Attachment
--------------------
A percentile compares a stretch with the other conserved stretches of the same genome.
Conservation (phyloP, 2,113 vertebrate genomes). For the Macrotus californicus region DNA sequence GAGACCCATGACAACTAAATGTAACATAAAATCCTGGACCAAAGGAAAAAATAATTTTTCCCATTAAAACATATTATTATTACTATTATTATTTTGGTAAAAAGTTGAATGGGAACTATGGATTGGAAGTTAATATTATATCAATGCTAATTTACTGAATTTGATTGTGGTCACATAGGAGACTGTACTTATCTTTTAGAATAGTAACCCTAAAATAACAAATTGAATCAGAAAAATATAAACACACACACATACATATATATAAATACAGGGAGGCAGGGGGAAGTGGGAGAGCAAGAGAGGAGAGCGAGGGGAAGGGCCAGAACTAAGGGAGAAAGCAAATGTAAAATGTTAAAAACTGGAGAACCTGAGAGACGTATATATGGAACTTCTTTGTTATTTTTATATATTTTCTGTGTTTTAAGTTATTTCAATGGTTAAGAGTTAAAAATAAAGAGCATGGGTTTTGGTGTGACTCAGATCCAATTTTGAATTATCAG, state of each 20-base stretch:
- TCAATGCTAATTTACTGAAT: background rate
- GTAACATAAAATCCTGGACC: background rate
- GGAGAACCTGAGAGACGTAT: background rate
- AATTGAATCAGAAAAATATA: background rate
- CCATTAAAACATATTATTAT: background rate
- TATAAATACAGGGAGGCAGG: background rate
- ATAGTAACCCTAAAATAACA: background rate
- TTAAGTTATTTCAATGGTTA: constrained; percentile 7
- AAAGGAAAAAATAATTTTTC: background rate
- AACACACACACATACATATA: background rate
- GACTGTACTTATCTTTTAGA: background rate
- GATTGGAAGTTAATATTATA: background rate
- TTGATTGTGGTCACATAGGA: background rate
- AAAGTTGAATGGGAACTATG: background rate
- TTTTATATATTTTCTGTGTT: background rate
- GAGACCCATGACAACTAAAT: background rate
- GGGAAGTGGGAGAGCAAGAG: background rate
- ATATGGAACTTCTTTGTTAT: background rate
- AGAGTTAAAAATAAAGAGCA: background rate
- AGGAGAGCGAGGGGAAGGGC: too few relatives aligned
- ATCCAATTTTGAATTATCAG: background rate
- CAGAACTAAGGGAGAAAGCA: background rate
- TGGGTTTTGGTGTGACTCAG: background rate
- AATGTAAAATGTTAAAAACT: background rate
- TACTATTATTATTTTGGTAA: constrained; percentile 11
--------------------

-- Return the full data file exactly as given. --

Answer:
A percentile compares a stretch with the other conserved stretches of the same genome.
Conservation (phyloP, 2,113 vertebrate genomes). For the Macrotus californicus region DNA sequence GAGACCCATGACAACTAAATGTAACATAAAATCCTGGACCAAAGGAAAAAATAATTTTTCCCATTAAAACATATTATTATTACTATTATTATTTTGGTAAAAAGTTGAATGGGAACTATGGATTGGAAGTTAATATTATATCAATGCTAATTTACTGAATTTGATTGTGGTCACATAGGAGACTGTACTTATCTTTTAGAATAGTAACCCTAAAATAACAAATTGAATCAGAAAAATATAAACACACACACATACATATATATAAATACAGGGAGGCAGGGGGAAGTGGGAGAGCAAGAGAGGAGAGCGAGGGGAAGGGCCAGAACTAAGGGAGAAAGCAAATGTAAAATGTTAAAAACTGGAGAACCTGAGAGACGTATATATGGAACTTCTTTGTTATTTTTATATATTTTCTGTGTTTTAAGTTATTTCAATGGTTAAGAGTTAAAAATAAAGAGCATGGGTTTTGGTGTGACTCAGATCCAATTTTGAATTATCAG, state of each 20-base stretch:
- TCAATGCTAATTTACTGAAT: background rate
- GTAACATAAAATCCTGGACC: background rate
- GGAGAACCTGAGAGACGTAT: background rate
- AATTGAATCAGAAAAATATA: background rate
- CCATTAAAACATATTATTAT: background rate
- TATAAATACAGGGAGGCAGG: background rate
- ATAGTAACCCTAAAATAACA: background rate
- TTAAGTTATTTCAATGGTTA: constrained; percentile 7
- AAAGGAAAAAATAATTTTTC: background rate
- AACACACACACATACATATA: background rate
- GACTGTACTTATCTTTTAGA: background rate
- GATTGGAAGTTAATATTATA: background rate
- TTGATTGTGGTCACATAGGA: background rate
- AAAGTTGAATGGGAACTATG: background rate
- TTTTATATATTTTCTGTGTT: background rate
- GAGACCCATGACAACTAAAT: background rate
- GGGAAGTGGGAGAGCAAGAG: background rate
- ATATGGAACTTCTTTGTTAT: background rate
- AGAGTTAAAAATAAAGAGCA: background rate
- AGGAGAGCGAGGGGAAGGGC: too few relatives aligned
- ATCCAATTTTGAATTATCAG: background rate
- CAGAACTAAGGGAGAAAGCA: background rate
- TGGGTTTTGGTGTGACTCAG: background rate
- AATGTAAAATGTTAAAAACT: background rate
- TACTATTATTATTTTGGTAA: constrained; percentile 11